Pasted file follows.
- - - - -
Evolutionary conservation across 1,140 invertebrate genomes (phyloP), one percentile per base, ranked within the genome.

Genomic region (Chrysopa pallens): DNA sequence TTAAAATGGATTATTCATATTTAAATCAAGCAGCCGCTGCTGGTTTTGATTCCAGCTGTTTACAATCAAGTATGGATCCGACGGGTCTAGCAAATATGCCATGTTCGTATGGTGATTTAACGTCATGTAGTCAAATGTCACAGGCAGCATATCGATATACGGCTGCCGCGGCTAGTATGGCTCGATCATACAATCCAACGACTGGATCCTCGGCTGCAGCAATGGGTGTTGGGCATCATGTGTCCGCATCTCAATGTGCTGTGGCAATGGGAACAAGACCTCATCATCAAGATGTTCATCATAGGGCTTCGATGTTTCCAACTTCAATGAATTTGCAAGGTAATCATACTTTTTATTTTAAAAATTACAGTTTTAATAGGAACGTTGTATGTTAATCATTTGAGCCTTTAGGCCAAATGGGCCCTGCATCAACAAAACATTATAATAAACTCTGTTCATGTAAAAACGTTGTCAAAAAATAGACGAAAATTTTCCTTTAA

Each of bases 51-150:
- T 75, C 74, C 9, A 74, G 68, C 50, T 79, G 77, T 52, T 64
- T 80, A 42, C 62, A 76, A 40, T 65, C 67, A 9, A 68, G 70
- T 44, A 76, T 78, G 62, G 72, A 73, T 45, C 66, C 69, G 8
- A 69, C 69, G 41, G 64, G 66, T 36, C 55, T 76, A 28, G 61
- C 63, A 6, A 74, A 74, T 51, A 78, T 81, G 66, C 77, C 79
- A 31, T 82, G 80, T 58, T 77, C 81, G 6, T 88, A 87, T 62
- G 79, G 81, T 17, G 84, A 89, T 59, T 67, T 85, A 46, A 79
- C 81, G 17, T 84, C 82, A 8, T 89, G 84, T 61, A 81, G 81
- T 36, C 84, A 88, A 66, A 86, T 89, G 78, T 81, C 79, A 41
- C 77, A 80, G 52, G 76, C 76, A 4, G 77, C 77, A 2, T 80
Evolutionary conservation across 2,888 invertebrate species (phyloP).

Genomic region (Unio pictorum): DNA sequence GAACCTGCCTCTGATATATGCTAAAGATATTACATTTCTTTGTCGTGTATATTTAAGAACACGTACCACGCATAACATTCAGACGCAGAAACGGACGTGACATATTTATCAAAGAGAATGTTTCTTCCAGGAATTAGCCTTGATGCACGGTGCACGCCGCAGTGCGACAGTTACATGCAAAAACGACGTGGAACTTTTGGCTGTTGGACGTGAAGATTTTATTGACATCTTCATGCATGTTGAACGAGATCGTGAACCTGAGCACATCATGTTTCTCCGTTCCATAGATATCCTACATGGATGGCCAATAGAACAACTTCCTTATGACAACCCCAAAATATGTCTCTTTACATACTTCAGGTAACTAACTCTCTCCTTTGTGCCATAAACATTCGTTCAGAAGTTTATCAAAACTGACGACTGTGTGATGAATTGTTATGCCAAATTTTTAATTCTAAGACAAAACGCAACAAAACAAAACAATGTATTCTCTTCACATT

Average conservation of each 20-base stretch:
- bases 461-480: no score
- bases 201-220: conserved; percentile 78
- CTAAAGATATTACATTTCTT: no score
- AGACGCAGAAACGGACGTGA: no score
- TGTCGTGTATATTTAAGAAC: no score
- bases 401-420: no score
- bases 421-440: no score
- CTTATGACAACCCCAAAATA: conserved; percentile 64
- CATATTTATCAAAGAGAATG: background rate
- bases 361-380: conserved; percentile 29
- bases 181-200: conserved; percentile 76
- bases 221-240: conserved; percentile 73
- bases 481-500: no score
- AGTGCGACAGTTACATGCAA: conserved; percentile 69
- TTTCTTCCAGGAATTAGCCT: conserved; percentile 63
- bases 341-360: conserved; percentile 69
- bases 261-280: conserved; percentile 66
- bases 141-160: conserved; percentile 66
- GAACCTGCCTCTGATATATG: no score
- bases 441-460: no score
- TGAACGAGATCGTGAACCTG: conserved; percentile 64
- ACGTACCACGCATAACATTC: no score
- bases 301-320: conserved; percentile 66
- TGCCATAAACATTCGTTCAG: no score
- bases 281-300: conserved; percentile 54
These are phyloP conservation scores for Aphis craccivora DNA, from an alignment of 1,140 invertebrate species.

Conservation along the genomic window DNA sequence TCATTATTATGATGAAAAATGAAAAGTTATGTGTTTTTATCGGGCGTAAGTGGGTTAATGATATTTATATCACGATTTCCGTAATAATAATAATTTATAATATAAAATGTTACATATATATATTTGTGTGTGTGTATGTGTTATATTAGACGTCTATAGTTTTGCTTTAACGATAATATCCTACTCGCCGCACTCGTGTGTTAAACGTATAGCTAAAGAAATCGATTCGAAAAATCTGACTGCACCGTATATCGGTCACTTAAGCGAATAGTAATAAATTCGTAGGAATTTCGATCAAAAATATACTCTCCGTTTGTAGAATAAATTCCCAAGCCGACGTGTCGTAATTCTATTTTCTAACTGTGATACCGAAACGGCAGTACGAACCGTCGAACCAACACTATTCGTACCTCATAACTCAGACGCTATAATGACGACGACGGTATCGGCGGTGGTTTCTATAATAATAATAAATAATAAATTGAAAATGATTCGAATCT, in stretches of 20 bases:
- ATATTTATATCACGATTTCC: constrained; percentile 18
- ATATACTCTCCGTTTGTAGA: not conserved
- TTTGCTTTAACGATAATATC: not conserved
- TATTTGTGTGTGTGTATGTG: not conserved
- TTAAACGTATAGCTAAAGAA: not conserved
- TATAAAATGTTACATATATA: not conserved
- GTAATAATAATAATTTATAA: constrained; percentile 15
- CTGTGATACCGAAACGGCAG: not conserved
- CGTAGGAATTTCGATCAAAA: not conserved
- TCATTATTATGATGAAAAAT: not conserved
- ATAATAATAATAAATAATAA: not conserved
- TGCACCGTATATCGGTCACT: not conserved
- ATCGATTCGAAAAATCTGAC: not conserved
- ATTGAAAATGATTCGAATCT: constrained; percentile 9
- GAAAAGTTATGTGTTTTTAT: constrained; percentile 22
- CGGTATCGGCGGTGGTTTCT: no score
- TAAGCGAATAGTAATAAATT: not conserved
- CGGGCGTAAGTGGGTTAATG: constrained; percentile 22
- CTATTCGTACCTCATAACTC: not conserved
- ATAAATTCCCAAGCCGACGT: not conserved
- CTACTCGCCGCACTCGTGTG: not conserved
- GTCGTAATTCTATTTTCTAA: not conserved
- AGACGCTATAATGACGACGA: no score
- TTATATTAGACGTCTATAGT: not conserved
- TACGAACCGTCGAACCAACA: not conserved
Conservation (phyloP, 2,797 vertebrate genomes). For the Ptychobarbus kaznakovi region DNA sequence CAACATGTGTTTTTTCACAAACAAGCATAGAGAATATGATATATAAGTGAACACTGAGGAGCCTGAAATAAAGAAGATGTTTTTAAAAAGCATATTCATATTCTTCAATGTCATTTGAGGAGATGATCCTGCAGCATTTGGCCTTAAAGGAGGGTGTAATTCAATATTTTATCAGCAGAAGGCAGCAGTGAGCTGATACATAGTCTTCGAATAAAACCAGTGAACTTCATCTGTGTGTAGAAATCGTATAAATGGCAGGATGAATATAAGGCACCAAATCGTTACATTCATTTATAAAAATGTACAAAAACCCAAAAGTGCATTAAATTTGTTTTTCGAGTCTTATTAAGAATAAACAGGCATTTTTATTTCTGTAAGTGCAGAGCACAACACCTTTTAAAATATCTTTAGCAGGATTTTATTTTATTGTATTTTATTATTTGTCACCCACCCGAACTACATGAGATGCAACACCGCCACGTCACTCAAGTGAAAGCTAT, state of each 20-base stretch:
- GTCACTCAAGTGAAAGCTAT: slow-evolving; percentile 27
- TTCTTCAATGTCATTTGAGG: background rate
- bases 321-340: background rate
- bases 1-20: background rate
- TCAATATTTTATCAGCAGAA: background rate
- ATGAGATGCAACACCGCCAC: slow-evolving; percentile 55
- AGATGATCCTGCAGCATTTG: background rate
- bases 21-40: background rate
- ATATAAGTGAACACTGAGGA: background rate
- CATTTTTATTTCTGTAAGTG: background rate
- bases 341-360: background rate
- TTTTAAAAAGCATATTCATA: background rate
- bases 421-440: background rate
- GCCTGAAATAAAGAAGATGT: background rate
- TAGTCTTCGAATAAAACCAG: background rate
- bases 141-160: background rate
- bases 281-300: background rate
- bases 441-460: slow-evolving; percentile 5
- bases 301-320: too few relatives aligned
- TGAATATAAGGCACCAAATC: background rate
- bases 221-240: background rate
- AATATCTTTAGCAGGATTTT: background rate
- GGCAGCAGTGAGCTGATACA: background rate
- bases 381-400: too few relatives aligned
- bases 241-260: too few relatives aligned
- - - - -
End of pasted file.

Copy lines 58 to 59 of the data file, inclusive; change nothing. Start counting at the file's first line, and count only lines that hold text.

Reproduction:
- GAAAAGTTATGTGTTTTTAT: constrained; percentile 22
- CGGTATCGGCGGTGGTTTCT: no score